School of Medicine


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  • Italo Milton Brown

    Italo Milton Brown

    Clinical Instructor, Emergency Medicine

    Bio Italo M. Brown, MD MPH (Morehouse College '06, Boston University '08, Meharry Medical College '15) is an Emergency Medicine physician and Clinical Instructor in Social Emergency Medicine at Stanford Hospital. Throughout his career, Italo has been at the frontlines of social medicine and health equity. He is a former board member of the Tennessee Health Care Campaign, an organization that spearheads statewide advocacy efforts in support of the Affordable Care Act and Medicare/Medicaid Reform. Italo trained at Jacobi Medical Center and Montefiore Medical Center, two Bronx Hospitals ranked among the top 20 busiest ERs in the country. In 2017, the National Minority Quality Forum named Italo among the 40 Under 40 Leaders in Minority Health. An avid writer, Italo served with the ABC News Medical Unit, and has contributed health & wellness pieces to GQ, The Washington Post, JAMA, and The Root. He also nurtures a passion for pipeline development, working as a mentor with Tour for Diversity in Medicine. His latest role as Chief Impact Officer of TRAP Medicine, a Barbershop-based wellness initiative based in California, focuses on strategic partnerships, community outreach, and advocacy.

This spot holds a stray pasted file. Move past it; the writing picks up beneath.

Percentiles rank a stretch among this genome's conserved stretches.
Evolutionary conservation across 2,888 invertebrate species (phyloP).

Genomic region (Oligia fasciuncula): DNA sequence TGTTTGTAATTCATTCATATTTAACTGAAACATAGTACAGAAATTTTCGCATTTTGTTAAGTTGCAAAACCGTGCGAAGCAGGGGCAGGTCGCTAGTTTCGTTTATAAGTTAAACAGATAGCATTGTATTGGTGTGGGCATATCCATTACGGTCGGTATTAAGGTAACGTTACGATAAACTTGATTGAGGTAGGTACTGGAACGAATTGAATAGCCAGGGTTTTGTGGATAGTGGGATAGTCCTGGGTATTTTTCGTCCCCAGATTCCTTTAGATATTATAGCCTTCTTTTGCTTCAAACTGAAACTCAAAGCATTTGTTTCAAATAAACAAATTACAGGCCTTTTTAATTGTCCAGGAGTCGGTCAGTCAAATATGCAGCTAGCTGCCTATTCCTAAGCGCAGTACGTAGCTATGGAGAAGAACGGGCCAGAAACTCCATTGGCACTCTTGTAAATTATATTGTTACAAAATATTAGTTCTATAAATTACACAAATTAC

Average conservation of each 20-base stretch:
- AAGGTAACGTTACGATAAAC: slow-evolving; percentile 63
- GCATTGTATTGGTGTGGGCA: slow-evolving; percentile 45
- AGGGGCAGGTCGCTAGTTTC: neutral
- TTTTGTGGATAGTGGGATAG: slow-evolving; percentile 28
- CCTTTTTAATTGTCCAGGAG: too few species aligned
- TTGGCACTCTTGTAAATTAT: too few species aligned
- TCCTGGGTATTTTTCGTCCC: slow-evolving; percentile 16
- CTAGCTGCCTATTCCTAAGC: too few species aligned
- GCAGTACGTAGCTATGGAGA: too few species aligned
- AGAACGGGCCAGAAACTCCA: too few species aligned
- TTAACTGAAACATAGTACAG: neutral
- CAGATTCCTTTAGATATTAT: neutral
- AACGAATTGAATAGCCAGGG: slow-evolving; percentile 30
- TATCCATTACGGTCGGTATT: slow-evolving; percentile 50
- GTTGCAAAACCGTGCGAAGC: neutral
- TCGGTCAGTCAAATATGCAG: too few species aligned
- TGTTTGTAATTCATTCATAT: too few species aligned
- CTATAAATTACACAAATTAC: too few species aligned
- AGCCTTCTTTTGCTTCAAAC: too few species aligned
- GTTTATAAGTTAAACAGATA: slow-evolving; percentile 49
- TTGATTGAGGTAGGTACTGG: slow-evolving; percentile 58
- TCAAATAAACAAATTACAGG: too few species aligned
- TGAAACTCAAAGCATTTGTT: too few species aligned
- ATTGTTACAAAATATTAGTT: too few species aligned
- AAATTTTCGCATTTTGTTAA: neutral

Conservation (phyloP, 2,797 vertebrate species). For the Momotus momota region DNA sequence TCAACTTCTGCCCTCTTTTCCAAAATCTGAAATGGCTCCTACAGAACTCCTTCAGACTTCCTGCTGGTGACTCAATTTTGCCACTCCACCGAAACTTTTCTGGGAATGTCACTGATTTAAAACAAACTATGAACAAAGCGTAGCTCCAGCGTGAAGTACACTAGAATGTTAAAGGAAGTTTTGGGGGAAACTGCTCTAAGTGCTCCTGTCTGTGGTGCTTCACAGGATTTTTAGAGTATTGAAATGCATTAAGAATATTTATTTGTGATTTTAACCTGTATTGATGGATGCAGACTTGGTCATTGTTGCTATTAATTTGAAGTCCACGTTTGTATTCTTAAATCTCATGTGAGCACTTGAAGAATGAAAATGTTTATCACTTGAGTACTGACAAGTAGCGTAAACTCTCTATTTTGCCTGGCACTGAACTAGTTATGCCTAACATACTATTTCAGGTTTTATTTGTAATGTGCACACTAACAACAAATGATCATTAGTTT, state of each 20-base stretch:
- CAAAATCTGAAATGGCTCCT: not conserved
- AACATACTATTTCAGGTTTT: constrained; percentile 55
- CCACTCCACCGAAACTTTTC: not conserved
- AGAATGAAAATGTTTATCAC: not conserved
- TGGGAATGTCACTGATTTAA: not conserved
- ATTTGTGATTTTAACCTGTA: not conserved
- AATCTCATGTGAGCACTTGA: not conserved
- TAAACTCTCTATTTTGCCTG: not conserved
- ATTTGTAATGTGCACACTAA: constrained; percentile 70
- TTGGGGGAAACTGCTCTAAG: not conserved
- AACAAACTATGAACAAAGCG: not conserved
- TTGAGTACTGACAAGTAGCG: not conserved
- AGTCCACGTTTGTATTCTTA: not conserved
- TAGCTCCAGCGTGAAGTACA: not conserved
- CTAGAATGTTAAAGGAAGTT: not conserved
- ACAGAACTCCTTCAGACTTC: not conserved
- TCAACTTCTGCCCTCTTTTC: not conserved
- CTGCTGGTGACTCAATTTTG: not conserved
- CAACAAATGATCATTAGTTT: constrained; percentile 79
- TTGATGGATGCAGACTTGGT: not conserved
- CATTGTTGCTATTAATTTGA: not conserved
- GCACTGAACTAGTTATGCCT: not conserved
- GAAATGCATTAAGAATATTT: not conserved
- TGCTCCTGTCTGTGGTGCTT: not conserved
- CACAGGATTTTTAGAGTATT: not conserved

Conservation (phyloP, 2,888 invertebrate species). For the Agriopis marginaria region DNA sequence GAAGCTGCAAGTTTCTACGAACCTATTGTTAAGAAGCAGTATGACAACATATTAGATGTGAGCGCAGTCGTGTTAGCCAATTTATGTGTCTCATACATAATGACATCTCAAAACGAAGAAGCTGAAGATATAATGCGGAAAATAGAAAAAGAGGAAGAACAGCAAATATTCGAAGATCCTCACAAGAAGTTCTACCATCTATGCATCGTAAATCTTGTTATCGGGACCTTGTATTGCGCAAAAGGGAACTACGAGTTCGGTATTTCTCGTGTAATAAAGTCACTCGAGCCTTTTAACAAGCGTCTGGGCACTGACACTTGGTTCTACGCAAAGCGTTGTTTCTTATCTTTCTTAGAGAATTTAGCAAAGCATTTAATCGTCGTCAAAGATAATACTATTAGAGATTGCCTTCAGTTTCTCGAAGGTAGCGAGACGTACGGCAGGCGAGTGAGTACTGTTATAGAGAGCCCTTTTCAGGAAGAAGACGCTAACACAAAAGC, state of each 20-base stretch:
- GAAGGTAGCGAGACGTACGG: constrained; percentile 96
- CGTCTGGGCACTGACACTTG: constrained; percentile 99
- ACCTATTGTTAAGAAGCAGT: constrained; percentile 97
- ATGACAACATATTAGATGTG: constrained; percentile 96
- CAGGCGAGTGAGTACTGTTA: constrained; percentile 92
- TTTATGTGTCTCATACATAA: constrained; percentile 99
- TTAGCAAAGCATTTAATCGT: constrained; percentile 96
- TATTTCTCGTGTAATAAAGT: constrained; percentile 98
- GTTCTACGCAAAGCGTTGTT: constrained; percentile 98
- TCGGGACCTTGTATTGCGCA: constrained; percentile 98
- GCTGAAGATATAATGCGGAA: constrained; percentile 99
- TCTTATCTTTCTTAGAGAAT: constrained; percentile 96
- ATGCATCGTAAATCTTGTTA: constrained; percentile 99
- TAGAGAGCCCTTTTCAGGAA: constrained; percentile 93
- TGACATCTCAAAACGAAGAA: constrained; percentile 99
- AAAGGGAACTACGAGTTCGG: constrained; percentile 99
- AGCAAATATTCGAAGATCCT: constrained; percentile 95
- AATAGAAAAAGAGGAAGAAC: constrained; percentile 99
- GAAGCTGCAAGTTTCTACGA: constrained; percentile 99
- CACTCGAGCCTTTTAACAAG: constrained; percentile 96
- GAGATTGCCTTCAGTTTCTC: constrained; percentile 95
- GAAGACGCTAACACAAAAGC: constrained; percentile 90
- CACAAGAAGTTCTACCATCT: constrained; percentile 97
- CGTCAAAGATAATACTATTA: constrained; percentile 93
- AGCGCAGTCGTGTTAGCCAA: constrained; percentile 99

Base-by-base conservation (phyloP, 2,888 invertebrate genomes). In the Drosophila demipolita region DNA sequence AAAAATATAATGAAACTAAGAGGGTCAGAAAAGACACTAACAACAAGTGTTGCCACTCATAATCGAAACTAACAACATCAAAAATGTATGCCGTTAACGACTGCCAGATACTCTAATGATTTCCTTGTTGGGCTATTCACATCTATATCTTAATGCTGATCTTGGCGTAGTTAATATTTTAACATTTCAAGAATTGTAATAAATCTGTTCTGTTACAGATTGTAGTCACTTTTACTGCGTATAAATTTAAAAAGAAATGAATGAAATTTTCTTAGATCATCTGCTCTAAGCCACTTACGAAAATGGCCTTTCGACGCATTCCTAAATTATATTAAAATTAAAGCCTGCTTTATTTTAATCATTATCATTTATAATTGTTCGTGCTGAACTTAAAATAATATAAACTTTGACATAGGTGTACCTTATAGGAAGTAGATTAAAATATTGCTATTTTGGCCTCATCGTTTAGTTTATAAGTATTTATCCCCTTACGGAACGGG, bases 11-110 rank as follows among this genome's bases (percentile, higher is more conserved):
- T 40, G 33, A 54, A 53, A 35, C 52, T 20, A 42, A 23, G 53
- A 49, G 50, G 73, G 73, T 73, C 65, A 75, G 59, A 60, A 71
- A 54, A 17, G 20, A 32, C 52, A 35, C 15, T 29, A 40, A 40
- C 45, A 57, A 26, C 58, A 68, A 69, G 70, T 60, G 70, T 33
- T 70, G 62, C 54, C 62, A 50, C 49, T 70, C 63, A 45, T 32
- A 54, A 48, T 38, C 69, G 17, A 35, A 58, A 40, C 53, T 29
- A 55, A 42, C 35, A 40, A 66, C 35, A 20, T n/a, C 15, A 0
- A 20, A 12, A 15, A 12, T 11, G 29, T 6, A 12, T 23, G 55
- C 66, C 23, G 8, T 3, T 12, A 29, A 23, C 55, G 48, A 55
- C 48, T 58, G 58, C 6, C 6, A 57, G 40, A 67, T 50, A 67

• Holly Caretta-Weyer

    Holly Caretta-Weyer

    Clinical Assistant Professor, Emergency Medicine

    Bio Holly Caretta-Weyer is currently Assistant Residency Program Director and Director of Evaluation and Assessment for the Stanford University Emergency Medicine Residency Program as well as EPA Implementation Lead at the Stanford University School of Medicine. Dr. Caretta-Weyer attended medical school at the University of Wisconsin School of Medicine and Public Health where she graduated Alpha Omega Alpha with Honors in Research. She loved being a Badger so much that she stayed for her Emergency Medicine Residency at the University of Wisconsin where she was also Chief Resident. Dr. Caretta-Weyer then moved to the West Coast where she recently completed her Medical Education Scholarship Fellowship at Oregon Health & Science University (OHSU) and is also finishing her thesis work for her Masters in Health Professions Education (MHPE) at the University of Illinois-Chicago.

    While at OHSU, Dr. Caretta-Weyer worked as a member of the Association of American Medical Colleges (AAMC) Core Entrustable Professional Activities for Entering Residency pilot team and was a founding member of the OHSU undergraduate medical education entrustment committee. She continues to be involved with the national AAMC Core EPA Pilot through her continued collaboration with the OHSU team. Through this process she has gained valuable experience in working to define programmatic assessment, formulate summative entrustment decisions, and more seamlessly bridge the transition from undergraduate to graduate medical education, all of which are key initiatives within medical education.